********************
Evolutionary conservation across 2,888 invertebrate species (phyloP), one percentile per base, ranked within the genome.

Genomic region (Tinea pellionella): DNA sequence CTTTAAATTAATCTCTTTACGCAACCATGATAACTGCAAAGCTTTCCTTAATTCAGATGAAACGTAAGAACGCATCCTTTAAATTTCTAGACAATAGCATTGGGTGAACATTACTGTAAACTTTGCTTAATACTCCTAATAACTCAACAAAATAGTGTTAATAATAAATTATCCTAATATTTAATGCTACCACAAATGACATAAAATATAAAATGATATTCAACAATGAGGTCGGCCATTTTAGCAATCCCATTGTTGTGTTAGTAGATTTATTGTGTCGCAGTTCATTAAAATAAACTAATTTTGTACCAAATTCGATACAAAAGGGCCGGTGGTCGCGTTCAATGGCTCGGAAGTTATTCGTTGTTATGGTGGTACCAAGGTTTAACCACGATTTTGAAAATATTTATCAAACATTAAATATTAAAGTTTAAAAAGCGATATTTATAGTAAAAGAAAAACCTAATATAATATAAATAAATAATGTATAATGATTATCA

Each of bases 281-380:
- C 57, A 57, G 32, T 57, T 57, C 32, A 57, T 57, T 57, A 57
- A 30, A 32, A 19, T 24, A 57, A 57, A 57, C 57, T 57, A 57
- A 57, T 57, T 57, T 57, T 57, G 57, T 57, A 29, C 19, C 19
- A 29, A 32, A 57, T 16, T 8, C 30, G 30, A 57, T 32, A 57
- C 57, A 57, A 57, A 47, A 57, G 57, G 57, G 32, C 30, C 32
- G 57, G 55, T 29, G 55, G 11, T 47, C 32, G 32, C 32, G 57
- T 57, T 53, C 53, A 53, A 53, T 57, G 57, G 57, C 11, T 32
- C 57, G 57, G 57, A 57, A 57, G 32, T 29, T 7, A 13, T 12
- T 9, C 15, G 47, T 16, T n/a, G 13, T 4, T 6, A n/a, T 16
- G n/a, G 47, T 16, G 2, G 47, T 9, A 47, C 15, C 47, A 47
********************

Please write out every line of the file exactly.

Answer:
Evolutionary conservation across 2,888 invertebrate species (phyloP), one percentile per base, ranked within the genome.

Genomic region (Tinea pellionella): DNA sequence CTTTAAATTAATCTCTTTACGCAACCATGATAACTGCAAAGCTTTCCTTAATTCAGATGAAACGTAAGAACGCATCCTTTAAATTTCTAGACAATAGCATTGGGTGAACATTACTGTAAACTTTGCTTAATACTCCTAATAACTCAACAAAATAGTGTTAATAATAAATTATCCTAATATTTAATGCTACCACAAATGACATAAAATATAAAATGATATTCAACAATGAGGTCGGCCATTTTAGCAATCCCATTGTTGTGTTAGTAGATTTATTGTGTCGCAGTTCATTAAAATAAACTAATTTTGTACCAAATTCGATACAAAAGGGCCGGTGGTCGCGTTCAATGGCTCGGAAGTTATTCGTTGTTATGGTGGTACCAAGGTTTAACCACGATTTTGAAAATATTTATCAAACATTAAATATTAAAGTTTAAAAAGCGATATTTATAGTAAAAGAAAAACCTAATATAATATAAATAAATAATGTATAATGATTATCA

Each of bases 281-380:
- C 57, A 57, G 32, T 57, T 57, C 32, A 57, T 57, T 57, A 57
- A 30, A 32, A 19, T 24, A 57, A 57, A 57, C 57, T 57, A 57
- A 57, T 57, T 57, T 57, T 57, G 57, T 57, A 29, C 19, C 19
- A 29, A 32, A 57, T 16, T 8, C 30, G 30, A 57, T 32, A 57
- C 57, A 57, A 57, A 47, A 57, G 57, G 57, G 32, C 30, C 32
- G 57, G 55, T 29, G 55, G 11, T 47, C 32, G 32, C 32, G 57
- T 57, T 53, C 53, A 53, A 53, T 57, G 57, G 57, C 11, T 32
- C 57, G 57, G 57, A 57, A 57, G 32, T 29, T 7, A 13, T 12
- T 9, C 15, G 47, T 16, T n/a, G 13, T 4, T 6, A n/a, T 16
- G n/a, G 47, T 16, G 2, G 47, T 9, A 47, C 15, C 47, A 47